One of our friends from Germany got her American citizenship last week, and to honor her we wanted to have her over to dinner. Obtaining your US citizenship is harder than what most people think (“You are a citizen now, right? You married and American!” “You’ve been living here for such a long time, you must be a citizen!”), and it is the only way you can vote, which is what she wanted most. Because it is such a lengthy, time consuming and expensive process, I wanted to make a special dinner for her, and I decided on roast and potatoes, black bread and All American cupcakes (I just made that up).

For the roast I simply marinated the meat with olive oil, balsamic vinegar, salt, pepper and thyme. For the potatoes I marinated them with olive oil, salt, thyme and curry. Then cooked everything in the oven.

For the bread I followed this recipe by 101 cookbooks, which is really good and very recommendable. It is time consuming and quite involved, but it is totally worth it. I was not quite sure about the carrots, but the truth is that you do not feel the flavor (with the bread being so flavorful!) and they keep the moisture of the bread for days. The cocoa and the coffee make it very interesting, and I find that the flavors are more intense as the days go by, not that it lasts very long, it is so good that we just attack it!

Black bread.

Now, the cupcakes.

I started by staining the paper cups to get them more festive, I did not have time to go to the store to get special ones, so I only had white paper cups. I had seen this cute idea in Little Wren’s blog so I decided to try it. It is quite a simple method, just dilute some food coloring in water and then let dry. I went for blue and red rims.

Coloring cupcake cups

While the cups were drying I prepared my cupcakes. I found an easy recipe and modified it to our less sugary taste. I halved the sugar and the butter, compensating with apple sauce here it goes:

2 3/4 c all purpose white flour

1/2 tsp salt

1 tsp baking powder

1/2 c butter, softened

1 c sugar

1/2 c applesauce

4 eggs

1 c milk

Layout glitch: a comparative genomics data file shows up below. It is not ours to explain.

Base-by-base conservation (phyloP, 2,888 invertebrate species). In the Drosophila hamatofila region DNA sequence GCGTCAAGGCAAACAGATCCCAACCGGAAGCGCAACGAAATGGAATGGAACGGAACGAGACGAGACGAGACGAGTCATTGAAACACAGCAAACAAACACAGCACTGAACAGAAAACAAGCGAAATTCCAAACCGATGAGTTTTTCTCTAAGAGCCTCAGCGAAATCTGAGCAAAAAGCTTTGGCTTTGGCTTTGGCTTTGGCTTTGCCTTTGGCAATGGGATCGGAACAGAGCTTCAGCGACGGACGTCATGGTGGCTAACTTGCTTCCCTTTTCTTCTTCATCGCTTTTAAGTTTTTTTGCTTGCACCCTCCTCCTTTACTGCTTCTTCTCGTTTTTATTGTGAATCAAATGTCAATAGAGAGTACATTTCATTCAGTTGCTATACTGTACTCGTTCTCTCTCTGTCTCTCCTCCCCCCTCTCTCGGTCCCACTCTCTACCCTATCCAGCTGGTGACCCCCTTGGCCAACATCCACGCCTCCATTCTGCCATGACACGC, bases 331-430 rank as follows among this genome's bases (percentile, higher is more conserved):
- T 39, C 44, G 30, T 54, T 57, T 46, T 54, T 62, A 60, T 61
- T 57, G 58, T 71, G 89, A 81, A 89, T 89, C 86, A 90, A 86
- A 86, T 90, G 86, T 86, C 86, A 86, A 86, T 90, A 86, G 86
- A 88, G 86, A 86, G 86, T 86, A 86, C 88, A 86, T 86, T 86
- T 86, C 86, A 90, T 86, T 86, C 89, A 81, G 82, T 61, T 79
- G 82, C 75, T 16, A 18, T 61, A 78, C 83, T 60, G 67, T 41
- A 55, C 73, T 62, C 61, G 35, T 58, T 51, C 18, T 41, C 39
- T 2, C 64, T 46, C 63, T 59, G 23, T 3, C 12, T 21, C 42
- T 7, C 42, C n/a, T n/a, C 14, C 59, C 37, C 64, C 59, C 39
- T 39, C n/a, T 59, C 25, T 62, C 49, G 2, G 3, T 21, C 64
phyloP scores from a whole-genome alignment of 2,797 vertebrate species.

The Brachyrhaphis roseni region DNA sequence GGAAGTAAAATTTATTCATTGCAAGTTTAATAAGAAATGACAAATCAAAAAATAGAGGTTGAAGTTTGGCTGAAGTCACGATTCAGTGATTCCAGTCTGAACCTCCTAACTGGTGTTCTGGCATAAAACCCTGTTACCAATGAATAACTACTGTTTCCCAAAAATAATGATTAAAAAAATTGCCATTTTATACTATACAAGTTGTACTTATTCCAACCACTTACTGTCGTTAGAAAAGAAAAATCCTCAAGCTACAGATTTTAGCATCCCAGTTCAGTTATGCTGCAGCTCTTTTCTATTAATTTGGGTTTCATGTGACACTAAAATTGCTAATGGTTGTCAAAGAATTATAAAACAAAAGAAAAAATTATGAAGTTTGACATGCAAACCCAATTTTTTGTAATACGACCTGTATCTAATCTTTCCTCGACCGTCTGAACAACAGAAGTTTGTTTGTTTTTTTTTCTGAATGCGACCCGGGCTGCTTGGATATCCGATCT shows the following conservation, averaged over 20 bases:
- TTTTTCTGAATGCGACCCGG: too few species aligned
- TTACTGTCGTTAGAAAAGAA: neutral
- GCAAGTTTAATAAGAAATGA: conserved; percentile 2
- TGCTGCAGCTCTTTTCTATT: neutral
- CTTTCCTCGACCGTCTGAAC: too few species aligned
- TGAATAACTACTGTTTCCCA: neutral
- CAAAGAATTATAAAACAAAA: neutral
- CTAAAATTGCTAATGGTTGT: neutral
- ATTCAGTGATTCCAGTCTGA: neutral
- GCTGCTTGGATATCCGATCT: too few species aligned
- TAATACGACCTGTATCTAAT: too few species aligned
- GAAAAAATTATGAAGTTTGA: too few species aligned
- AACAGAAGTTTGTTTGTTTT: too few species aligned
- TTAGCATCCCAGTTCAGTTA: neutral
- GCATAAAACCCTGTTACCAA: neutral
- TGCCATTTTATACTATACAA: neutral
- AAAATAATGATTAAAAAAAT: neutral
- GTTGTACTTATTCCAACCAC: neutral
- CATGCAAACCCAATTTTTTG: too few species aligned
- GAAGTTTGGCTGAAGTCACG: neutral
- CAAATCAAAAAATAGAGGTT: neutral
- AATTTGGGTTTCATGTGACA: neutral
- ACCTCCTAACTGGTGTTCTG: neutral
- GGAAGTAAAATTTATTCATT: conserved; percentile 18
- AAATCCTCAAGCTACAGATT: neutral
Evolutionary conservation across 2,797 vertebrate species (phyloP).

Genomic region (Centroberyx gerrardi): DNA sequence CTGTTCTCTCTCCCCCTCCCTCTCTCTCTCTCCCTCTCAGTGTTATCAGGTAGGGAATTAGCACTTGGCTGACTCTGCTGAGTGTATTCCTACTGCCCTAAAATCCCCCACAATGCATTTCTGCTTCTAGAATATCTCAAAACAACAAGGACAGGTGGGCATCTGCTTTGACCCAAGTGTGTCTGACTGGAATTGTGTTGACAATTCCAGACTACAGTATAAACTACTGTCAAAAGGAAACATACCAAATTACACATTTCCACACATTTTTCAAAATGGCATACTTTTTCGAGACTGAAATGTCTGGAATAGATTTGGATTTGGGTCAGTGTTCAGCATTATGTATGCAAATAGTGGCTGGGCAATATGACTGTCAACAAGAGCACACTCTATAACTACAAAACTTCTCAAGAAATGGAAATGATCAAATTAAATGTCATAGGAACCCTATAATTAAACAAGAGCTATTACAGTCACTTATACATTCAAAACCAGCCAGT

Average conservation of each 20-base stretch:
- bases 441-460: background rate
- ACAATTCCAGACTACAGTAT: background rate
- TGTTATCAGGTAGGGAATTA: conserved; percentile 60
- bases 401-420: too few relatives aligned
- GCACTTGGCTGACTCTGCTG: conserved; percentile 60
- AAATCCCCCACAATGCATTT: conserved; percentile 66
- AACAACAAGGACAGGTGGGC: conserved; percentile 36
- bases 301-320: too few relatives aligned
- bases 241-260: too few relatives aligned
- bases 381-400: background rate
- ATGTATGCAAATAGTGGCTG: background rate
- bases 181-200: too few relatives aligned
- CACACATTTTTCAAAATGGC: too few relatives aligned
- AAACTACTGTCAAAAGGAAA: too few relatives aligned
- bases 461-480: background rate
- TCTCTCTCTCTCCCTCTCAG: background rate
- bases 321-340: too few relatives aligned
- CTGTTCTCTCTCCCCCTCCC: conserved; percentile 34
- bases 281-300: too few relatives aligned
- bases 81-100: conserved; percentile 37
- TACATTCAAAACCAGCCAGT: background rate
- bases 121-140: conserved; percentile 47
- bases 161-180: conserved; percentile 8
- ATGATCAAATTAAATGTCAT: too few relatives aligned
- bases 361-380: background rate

1 tsp vanilla extract

Red food coloring

Blue food coloring

Cream cheese

Red and blue sprinkles

Cream the butter and sugar, add the eggs and applesauce, milk, vanilla extract and mix thoroughly. Then add the rest of the dry ingredients. Once you have the batter unified, separate in three portions (I chose to have less red, but that is up to you) and add the food coloring.

Preheat the oven. Line your cupcake tray with the paper cups you prepared earlier and add one layer of blue batter, one layer of white batter and one layer of red batter, up to 3/4 of the cup.  Bake at 350 F for 15 minutes. Once they are cold, cover the surface with cream cheese and sprinkle with your decoration. Keep in air tight container until it is time to serve.

All American cupcakes.

The applesauce adds sweetness and moisture making the lessening of sugar and butter viable. They were moist and fluffy, and the yield was about 16 cupcakes. They look really pretty, but in retrospect I should probably have held on the vanilla extract to keep the white whiter. I didn’t use any of my usual whole grains because I wanted them to be white, and that made them a little blander than what I am used to, but everybody loved them and the look was a win. I also think I would use a larger red layer and only red rimmed cups, since the blue color from the batter shows really well through the cup paper.

Have you ever made colored cupcakes? How did they come up? Do you have any nice recipe to share?